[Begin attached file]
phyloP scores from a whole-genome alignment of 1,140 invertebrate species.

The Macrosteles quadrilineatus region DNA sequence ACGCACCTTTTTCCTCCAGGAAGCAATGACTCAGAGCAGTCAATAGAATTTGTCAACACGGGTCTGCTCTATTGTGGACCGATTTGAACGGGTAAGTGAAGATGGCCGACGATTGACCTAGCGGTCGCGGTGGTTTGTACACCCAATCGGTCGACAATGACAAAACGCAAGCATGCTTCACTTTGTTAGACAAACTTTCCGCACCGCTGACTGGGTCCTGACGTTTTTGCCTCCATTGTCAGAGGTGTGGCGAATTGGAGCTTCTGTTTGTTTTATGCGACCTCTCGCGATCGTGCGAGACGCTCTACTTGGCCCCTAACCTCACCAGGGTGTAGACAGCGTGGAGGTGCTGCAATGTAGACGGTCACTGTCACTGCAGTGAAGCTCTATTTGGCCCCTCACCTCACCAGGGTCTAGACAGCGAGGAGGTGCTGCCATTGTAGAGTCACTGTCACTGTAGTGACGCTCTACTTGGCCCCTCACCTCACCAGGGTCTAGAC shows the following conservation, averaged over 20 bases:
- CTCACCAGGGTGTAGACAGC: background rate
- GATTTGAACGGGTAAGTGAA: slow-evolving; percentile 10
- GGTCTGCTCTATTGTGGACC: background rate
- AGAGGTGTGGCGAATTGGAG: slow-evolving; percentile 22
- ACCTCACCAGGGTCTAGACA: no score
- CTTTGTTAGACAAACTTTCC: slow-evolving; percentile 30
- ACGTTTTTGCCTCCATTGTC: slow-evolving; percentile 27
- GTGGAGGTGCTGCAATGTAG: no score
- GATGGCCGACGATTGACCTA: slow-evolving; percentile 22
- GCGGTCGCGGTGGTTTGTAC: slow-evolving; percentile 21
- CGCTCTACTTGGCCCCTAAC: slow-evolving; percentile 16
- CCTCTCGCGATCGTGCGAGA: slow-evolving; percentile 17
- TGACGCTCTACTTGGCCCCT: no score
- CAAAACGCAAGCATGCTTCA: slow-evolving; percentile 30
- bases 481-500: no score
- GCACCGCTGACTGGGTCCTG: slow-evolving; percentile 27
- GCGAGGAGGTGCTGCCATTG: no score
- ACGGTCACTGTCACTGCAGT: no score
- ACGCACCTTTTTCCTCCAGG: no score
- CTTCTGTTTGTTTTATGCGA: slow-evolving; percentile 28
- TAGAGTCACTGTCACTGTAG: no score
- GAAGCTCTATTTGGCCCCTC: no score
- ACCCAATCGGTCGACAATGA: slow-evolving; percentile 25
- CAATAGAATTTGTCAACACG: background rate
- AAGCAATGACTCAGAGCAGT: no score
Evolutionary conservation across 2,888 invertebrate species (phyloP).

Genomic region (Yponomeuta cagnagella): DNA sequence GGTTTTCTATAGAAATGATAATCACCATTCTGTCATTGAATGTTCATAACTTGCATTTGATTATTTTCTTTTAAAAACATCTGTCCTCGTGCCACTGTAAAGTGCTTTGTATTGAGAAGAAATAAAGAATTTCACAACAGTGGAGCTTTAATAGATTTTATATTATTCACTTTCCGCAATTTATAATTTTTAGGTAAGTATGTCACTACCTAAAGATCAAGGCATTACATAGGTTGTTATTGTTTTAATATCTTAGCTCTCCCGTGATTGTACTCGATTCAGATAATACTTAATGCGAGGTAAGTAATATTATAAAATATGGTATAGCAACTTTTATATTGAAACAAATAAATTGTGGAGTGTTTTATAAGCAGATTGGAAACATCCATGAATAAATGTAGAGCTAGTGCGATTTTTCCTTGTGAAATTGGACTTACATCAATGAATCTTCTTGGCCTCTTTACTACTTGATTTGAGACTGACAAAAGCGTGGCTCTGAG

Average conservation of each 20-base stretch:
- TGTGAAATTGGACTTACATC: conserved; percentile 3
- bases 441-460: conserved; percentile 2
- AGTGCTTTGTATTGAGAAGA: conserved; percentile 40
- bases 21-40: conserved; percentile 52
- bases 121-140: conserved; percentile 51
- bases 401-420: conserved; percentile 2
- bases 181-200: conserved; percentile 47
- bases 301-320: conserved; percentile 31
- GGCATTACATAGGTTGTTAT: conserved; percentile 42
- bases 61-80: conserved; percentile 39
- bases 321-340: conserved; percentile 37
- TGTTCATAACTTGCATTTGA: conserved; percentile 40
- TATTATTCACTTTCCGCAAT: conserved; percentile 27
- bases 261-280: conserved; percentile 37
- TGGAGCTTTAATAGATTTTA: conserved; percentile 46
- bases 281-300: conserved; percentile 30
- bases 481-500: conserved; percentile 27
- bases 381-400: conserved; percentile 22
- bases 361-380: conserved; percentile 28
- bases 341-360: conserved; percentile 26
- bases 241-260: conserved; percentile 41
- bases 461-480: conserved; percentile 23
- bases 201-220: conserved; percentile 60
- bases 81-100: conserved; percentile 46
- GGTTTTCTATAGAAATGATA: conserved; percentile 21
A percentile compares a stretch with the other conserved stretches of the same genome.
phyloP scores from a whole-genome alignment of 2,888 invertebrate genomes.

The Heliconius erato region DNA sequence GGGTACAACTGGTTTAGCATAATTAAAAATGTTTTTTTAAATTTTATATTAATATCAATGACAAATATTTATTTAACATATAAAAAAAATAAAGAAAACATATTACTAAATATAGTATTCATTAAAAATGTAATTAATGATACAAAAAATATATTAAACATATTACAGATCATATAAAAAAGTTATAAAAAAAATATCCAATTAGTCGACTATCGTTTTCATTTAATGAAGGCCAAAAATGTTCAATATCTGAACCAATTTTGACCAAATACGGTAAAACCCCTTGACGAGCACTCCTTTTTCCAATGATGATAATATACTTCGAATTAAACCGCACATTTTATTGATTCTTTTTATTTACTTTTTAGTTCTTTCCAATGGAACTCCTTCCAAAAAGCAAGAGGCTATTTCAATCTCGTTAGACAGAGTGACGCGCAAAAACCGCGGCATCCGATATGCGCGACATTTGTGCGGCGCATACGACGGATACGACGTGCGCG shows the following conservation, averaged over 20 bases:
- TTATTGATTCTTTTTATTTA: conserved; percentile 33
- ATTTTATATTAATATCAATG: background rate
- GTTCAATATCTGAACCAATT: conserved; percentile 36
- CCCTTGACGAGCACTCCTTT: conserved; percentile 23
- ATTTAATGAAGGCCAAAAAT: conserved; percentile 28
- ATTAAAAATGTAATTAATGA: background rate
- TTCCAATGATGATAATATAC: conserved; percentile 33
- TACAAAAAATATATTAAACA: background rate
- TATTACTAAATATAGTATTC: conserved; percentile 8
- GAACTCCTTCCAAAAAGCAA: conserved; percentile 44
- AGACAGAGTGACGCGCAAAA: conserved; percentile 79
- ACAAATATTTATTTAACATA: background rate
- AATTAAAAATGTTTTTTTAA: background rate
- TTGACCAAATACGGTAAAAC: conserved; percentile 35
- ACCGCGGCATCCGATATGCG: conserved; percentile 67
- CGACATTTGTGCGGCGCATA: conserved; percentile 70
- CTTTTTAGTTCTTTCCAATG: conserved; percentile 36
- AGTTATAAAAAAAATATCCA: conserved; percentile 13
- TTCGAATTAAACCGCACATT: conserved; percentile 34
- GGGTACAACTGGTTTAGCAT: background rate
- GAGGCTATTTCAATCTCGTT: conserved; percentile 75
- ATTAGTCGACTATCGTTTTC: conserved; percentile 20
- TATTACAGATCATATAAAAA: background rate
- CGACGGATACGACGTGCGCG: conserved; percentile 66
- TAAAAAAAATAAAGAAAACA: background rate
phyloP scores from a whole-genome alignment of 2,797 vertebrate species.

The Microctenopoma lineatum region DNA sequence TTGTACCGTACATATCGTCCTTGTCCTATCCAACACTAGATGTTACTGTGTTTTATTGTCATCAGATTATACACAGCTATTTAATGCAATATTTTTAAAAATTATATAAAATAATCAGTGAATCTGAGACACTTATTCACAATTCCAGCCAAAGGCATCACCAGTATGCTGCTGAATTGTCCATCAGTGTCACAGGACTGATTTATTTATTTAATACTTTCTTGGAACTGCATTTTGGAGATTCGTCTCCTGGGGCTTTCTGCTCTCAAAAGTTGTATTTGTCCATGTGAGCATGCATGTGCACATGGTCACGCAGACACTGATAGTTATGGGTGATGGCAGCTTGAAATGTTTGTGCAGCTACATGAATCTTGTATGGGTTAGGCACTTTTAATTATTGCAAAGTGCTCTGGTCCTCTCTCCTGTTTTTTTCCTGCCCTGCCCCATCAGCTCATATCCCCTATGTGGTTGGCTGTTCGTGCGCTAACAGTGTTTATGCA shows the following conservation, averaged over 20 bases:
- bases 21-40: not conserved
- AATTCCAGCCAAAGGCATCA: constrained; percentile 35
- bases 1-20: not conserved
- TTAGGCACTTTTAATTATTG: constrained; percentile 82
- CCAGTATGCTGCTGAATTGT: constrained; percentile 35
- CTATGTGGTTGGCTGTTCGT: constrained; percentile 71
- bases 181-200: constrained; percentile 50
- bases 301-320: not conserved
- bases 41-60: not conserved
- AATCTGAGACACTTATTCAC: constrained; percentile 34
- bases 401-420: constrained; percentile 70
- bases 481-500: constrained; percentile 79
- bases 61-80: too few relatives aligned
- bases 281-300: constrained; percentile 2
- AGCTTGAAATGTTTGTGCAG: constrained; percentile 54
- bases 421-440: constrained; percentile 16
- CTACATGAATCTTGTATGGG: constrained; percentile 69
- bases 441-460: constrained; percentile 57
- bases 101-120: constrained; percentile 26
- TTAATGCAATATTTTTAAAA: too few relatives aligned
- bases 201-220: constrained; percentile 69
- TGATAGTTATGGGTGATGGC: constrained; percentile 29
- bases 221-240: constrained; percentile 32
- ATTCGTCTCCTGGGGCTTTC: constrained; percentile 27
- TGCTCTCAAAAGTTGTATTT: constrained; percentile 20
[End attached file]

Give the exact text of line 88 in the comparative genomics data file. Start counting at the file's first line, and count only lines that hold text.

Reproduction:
- bases 1-20: not conserved